Labor Retrenchment Laws and their Effect on Wages and Employment: A Theoretical Investigation
AbstractMany countries have legislation which make it costly for firms to dismiss or retrench workers. In the case of India, the Industrial Disputes Act, 1947, requires firms that employ 50 or more workers to pay a compensation to any worker who is to be retrenched. This paper builds a theoretical model to analyze the effects of such anti-retrenchment laws. Our model reveals that an anti-retrenchment law can cause wages and employment to rise or fall, depending on the parametric conditions prevailing in the market. We then use this simple model to isolate conditions under which an anti-retrenchment law raises wages and employment. In a subsequent section we assume that the law specifies exogenously the amount of compensation, s, a firm has to pay each worker who is being dismissed. It is then shown that as s rises, starting from zero, equilibrium wages fall. However beyond a certain point, further rises in s cause wages to rise. In other words, the relation between the exogenously specified cost to the firm of dismissing a worker and the equilibrium wage is V-shaped.
Download InfoIf you experience problems downloading a file, check if you have the proper application to view it first. In case of further problems read the IDEAS help page. Note that these files are not on the IDEAS site. Please be patient as the files may be large.
Bibliographic InfoPaper provided by Institute for the Study of Labor (IZA) in its series IZA Discussion Papers with number 2742.
Length: 37 pages
Date of creation: Apr 2007
Date of revision:
Contact details of provider:
Postal: IZA, P.O. Box 7240, D-53072 Bonn, Germany
Phone: +49 228 3894 223
Fax: +49 228 3894 180
Web page: http://www.iza.org
Postal: IZA, Margard Ody, P.O. Box 7240, D-53072 Bonn, Germany
Find related papers by JEL classification:
- O15 - Economic Development, Technological Change, and Growth - - Economic Development - - - Economic Development: Human Resources; Human Development; Income Distribution; Migration
- O17 - Economic Development, Technological Change, and Growth - - Economic Development - - - Formal and Informal Sectors; Shadow Economy; Institutional Arrangements
- J32 - Labor and Demographic Economics - - Wages, Compensation, and Labor Costs - - - Nonwage Labor Costs and Benefits; Retirement Plans; Private Pensions
- J63 - Labor and Demographic Economics - - Mobility, Unemployment, Vacancies, and Immigrant Workers - - - Turnover; Vacancies; Layoffs
This paper has been announced in the following NEP Reports:
- NEP-ALL-2007-04-21 (All new papers)
- NEP-DEV-2007-04-21 (Development)
- NEP-LAB-2007-04-21 (Labour Economics)
Please report citation or reference errors to , or , if you are the registered author of the cited work, log in to your RePEc Author Service profile, click on "citations" and make appropriate adjustments.:
- Fallon, Peter R. & Lucas, Robert E. B., 1993.
"Job security regulations and the dynamic demand for industrial labor in India and Zimbabwe,"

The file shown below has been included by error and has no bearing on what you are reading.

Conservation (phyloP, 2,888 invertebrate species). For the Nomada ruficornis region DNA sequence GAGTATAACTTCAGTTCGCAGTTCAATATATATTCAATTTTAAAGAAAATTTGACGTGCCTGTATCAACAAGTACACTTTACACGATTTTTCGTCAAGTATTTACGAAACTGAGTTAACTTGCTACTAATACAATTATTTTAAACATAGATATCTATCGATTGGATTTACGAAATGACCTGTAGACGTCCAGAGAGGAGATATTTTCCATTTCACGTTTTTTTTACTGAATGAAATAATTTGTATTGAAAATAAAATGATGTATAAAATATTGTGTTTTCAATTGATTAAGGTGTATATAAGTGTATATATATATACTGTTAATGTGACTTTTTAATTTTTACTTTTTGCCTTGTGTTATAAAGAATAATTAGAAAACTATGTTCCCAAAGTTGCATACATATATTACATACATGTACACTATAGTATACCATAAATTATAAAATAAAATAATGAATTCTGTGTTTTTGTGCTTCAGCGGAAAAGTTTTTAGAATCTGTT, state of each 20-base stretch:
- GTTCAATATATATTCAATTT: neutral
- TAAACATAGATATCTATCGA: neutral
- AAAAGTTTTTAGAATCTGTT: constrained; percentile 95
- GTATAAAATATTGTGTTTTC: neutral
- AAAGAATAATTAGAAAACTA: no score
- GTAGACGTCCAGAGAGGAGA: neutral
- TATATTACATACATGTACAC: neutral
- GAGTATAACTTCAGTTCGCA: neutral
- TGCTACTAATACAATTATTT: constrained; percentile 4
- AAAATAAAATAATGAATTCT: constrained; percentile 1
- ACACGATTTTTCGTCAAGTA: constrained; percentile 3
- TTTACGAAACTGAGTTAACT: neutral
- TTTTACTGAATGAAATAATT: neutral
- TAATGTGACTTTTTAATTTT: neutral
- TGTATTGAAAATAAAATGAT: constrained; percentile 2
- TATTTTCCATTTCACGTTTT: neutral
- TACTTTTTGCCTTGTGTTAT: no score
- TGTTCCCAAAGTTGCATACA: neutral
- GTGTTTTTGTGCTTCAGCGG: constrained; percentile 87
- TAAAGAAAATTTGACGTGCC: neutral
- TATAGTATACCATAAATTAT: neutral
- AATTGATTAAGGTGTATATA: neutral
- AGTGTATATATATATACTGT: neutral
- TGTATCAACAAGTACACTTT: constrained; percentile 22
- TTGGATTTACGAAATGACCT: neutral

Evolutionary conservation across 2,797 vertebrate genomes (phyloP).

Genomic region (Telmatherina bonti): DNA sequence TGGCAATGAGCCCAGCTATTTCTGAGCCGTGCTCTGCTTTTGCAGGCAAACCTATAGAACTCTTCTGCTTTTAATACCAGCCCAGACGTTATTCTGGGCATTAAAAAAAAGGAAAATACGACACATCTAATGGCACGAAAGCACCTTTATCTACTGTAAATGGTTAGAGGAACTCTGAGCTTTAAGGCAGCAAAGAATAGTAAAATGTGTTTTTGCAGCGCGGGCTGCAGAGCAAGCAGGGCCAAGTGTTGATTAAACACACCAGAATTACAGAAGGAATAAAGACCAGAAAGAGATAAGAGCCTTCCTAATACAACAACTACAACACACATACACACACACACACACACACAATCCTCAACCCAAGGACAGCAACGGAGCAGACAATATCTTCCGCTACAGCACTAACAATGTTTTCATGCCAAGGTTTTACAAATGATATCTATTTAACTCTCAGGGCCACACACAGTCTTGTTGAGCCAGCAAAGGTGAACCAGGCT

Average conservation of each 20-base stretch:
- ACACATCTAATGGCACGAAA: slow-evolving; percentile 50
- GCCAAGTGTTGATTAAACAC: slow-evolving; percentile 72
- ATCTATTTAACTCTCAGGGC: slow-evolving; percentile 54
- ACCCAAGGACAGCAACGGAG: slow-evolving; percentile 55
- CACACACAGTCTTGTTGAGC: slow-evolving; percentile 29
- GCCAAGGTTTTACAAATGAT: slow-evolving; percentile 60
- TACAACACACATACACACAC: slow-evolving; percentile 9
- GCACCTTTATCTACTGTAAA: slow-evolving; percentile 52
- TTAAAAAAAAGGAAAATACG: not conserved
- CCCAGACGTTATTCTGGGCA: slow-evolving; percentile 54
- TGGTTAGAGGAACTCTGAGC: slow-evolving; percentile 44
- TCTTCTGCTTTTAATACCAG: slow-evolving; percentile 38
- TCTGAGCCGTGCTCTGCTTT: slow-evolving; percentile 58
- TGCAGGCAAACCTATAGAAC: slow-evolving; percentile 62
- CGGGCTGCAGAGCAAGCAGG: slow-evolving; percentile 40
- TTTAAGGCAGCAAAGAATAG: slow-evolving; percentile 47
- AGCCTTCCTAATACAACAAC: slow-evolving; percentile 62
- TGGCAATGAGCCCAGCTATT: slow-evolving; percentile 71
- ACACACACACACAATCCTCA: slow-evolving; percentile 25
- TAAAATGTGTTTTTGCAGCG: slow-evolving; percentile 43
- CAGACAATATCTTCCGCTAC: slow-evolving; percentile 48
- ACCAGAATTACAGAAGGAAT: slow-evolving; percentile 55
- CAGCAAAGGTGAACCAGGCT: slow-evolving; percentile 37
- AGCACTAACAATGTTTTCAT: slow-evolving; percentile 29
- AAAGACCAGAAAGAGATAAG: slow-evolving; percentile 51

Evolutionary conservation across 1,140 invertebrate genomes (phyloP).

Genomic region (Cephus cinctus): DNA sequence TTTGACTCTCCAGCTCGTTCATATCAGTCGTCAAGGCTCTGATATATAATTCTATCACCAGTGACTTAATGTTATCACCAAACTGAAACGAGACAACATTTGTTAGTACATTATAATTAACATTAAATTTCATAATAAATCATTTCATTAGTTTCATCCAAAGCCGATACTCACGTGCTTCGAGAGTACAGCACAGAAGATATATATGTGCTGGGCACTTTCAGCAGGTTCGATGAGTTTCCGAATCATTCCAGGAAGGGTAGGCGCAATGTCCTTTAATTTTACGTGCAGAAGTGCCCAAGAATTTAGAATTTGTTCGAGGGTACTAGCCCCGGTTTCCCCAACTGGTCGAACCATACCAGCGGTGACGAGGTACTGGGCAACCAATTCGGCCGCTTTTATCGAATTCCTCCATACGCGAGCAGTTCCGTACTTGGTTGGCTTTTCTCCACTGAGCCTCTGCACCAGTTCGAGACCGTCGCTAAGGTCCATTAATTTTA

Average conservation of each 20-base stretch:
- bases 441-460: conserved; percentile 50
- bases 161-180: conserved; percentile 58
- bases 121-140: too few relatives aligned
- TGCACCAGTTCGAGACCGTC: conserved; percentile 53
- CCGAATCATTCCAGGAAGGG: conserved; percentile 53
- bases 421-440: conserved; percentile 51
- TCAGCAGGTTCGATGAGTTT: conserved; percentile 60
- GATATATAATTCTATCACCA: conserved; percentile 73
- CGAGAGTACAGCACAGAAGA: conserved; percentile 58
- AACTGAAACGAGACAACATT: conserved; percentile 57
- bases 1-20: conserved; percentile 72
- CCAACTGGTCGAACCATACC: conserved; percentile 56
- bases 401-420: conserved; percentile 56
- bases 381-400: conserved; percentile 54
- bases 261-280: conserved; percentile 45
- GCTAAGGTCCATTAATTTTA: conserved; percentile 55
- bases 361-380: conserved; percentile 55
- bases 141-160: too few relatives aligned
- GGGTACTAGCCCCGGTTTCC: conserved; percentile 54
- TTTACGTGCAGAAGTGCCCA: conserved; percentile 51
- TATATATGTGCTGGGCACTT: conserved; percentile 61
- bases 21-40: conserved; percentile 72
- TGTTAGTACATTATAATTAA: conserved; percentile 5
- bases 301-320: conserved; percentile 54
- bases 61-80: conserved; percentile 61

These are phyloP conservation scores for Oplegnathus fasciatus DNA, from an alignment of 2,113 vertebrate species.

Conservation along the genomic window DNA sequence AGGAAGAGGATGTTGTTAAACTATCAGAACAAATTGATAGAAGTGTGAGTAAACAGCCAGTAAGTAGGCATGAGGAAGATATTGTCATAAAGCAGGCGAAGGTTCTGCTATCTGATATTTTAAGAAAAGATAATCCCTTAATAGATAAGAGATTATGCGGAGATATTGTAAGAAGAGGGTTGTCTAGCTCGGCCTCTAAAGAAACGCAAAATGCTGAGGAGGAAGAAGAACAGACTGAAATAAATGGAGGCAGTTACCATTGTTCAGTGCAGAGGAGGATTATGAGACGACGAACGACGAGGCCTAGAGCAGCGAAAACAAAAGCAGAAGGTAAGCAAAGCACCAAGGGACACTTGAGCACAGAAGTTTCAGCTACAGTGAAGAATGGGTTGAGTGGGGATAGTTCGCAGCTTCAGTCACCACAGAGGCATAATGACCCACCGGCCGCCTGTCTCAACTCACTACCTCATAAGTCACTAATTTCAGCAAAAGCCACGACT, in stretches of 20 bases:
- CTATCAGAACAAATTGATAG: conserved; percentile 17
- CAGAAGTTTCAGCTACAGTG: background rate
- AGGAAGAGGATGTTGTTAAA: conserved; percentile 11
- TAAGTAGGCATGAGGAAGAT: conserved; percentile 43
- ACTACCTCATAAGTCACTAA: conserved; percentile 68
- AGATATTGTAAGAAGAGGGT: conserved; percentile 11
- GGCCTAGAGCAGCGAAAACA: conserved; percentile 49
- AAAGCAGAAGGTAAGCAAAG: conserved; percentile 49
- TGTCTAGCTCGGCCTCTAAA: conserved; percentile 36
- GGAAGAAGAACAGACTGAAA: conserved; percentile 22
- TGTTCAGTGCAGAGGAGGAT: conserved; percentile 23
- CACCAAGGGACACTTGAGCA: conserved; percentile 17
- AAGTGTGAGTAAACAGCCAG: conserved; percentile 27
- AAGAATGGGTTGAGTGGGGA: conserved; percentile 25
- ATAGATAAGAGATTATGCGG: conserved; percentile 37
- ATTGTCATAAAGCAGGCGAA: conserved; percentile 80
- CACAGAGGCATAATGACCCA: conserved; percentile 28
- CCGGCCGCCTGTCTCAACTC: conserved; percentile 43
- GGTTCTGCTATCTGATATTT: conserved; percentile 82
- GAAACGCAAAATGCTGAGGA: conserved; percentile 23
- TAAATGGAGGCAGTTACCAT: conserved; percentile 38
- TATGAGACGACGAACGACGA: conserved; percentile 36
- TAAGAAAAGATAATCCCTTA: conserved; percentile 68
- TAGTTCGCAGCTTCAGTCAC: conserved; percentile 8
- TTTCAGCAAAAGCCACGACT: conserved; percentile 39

Journal of Development Economics,
Elsevier, vol. 40(2), pages 241-275, April.
- Peter R. Fallon & Robert E. B. Lucas, 1989. "Job Security Regulations and the Dynamic Demand for Industrial Labor in India and Zimbabwe," Boston University - Institute for Economic Development 2, Boston University, Institute for Economic Development.
- Meng,Xin, 2009.
"Labour Market Reform in China,"
Cambridge University Press, number 9780521121118, October.
- Timothy Besley & Robin Burgess, 2002.
"Can labour regulation hinder economic performance? Evidence from India,"
LSE Research Online Documents on Economics
3779, London School of Economics and Political Science, LSE Library.
- Timothy Besley & Robin Burgess, 2004. "Can Labor Regulation Hinder Economic Performance? Evidence from India," The Quarterly Journal of Economics, MIT Press, vol. 119(1), pages 91-134, February.
- Besley, Timothy J. & Burgess, Robin, 2002. "Can Labour Regulation Hinder Economic Performance? Evidence from India," CEPR Discussion Papers 3260, C.E.P.R. Discussion Papers.
- Timothy Besley & Robin Burgess, 2002. "Can Labour Regulation Hinder Economic Performance? Evidence from India," STICERD - Development Economics Papers - From 2008 this series has been superseded by Economic Organisation and Public Policy Discussion Papers 33, Suntory and Toyota International Centres for Economics and Related Disciplines, LSE.
- Bentolila, Samuel & Bertola, Giuseppe, 1990. "Firing Costs and Labour Demand: How Bad Is Eurosclerosis?," Review of Economic Studies, Wiley Blackwell, vol. 57(3), pages 381-402, July.
- Rama, Martin, 1999. "Public Sector Downsizing: An Introduction," World Bank Economic Review, World Bank Group, vol. 13(1), pages 1-22, January.
- Fallon, Peter R & Lucas, Robert E B, 1991. "The Impact of Changes in Job Security Regulations in India and Zimbabwe," World Bank Economic Review, World Bank Group, vol. 5(3), pages 395-413, September.
- Bardhan, Pranab K, 1983. "Labor-Tying in a Poor Agrarian Economy: A Theoretical and Empirical Analysis," The Quarterly Journal of Economics, MIT Press, vol. 98(3), pages 501-14, August.
- Basu, Kaushik, 2005. "Labor Laws and Labor Welfare in the Context of the Indian Experience," Working Papers 05-17, Cornell University, Center for Analytic Economics.
- Patricia M. Anderson & Bruce D. Meyer, 1994. "The Effects of Unemployment Insurance Taxes and Benefits on Layoffs Using Firm and Individual Data," NBER Working Papers 4960, National Bureau of Economic Research, Inc.
- Hopenhayn, Hugo & Rogerson, Richard, 1993. "Job Turnover and Policy Evaluation: A General Equilibrium Analysis," Journal of Political Economy, University of Chicago Press, vol. 101(5), pages 915-38, October.
For technical questions regarding this item, or to correct its authors, title, abstract, bibliographic or download information, contact: (Mark Fallak).
If references are entirely missing, you can add them using this form.